PeteD
PeteD New Reader
3/7/15 6:36 a.m.

Hi everyone,

I'm considering adding a spoiler, like the one shown below, to my Miata for autox this year. I'm looking for your help & advice on what tuning should I'll need to do to get the most benefit from this. My questions are in 2 areas: what adjustments will be needed on the car? and what is the best way to tell if an adjustment it helping or hurting?

On the 1st question (adjustments on the car), I'm thinking of three possible areas. The angle of the spoiler, shock damping/rebound, and spring rate. Are there other possible adjustment you can think of or suggest ?

On the 2nd question (how to tell if an adjustment helps/hurts) I don't have any good ideas. How can I tell if the angle of the spoiler is too steep or too shallow?

I'd appreciate any advice or suggestions that you have!

Thanks,

-- Pete

Mr_Clutch42
Mr_Clutch42 Dork
3/7/15 6:43 a.m.

I have no experience on this, but without data acquisition, you may have to only go by autocross times and feel. You can also adjust tire pressure (of course) if it changes rear grip too much for your driving style. Of course, the angle of the spoiler needs to be pretty steep because of the slow speeds of autocross.

DWNSHFT
DWNSHFT HalfDork
3/7/15 9:54 a.m.

Mark Donahue says "Skidpad testing for the win."

Keith Tanner
Keith Tanner MegaDork
3/7/15 10:19 a.m.

Start by looking at CSP cars, you'll see some angles to start with. And keep increasing the angle until your times start to increase.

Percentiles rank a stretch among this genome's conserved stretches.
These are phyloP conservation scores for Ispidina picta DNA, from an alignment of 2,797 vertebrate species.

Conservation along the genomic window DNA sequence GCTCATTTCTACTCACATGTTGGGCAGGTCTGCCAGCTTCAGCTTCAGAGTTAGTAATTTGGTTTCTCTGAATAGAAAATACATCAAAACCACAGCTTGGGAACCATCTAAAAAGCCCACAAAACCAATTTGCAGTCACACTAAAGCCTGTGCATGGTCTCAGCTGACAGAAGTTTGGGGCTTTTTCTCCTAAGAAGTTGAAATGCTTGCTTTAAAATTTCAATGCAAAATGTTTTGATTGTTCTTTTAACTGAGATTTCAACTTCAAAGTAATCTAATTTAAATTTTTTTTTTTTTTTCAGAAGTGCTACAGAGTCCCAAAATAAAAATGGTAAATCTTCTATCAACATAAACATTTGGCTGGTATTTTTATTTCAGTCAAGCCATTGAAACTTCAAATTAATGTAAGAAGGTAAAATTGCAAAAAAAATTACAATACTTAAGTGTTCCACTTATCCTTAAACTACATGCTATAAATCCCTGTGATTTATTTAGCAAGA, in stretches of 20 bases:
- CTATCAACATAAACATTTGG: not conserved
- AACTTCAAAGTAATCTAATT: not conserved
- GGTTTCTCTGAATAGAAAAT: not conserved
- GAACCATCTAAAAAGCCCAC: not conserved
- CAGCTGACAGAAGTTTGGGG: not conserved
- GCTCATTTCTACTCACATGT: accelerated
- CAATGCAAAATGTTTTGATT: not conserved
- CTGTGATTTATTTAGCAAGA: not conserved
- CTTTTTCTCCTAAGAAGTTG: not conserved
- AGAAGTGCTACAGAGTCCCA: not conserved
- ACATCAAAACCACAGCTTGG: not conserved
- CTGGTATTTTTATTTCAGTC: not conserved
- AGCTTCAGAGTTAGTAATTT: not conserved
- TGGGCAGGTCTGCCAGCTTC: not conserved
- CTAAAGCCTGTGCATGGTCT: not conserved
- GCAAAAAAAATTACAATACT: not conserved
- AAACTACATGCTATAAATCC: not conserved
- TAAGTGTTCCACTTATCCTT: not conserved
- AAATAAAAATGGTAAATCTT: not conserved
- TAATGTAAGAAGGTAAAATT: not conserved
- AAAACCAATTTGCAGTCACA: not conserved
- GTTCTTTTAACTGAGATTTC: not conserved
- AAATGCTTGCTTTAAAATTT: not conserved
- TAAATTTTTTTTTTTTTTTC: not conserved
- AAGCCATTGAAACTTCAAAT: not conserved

Danny Shields
Danny Shields New Reader
3/7/15 2:29 p.m.

In reply to PeteD: Seems to me...extra downforce on the rear should be balanced by extra downforce up front. In any event, downforce is like extra weight, as far as the springs are concerned, which would create a need for increased spring rate, to keep the downforce from using up your spring travel. Stiffer springs will call for more damping, and perhaps more tire pressure.

iceracer
iceracer PowerDork
3/7/15 5:24 p.m.

Adjustment to the driver would be the first thing.

PeteD
PeteD New Reader
3/7/15 5:54 p.m.

@Keith Tanner: good idea! I'll try that!

@Danny Shields: yes, I'm also worried that added rear down force, by itself, will make the car understeer.

iceracer wrote: Adjustment to the driver would be the first thing.

iceracer, I don't get what you mean, can you explain a bit more?

-- Pete

miatafan
miatafan New Reader
3/7/15 6:01 p.m.
PeteD wrote: @Keith Tanner: good idea! I'll try that! @Danny Shields: yes, I'm also worried that added rear down force, by itself, will make the car understeer.
iceracer wrote: Adjustment to the driver would be the first thing.

iceracer, I don't get what you mean, can you explain a bit more?

-- Pete

Improve driver skill before adding aero aids.

JG Pasterjak
JG Pasterjak Production/Art Director
3/7/15 10:00 p.m.

Check out our podcast with Steve Stafford. We talk a bit about non-wing autocross aero. Long story short, you can indeed make significant downforce at autocross speeds with Street-Prepared level aero. But you have to think about both ends at once. A properly designed rear spoiler should be paired with a properly designed front spoiler and (ideally) splitter to control the extremely turbulent air at the front of the car.

As for angle on the rear, it will generally be quite steep. You're basically creating downforce through adding drag leverage, not necessarily by redirecting the airflow. You're essentially using that rear spoiler to create a localized high-pressure zone over the trunk.

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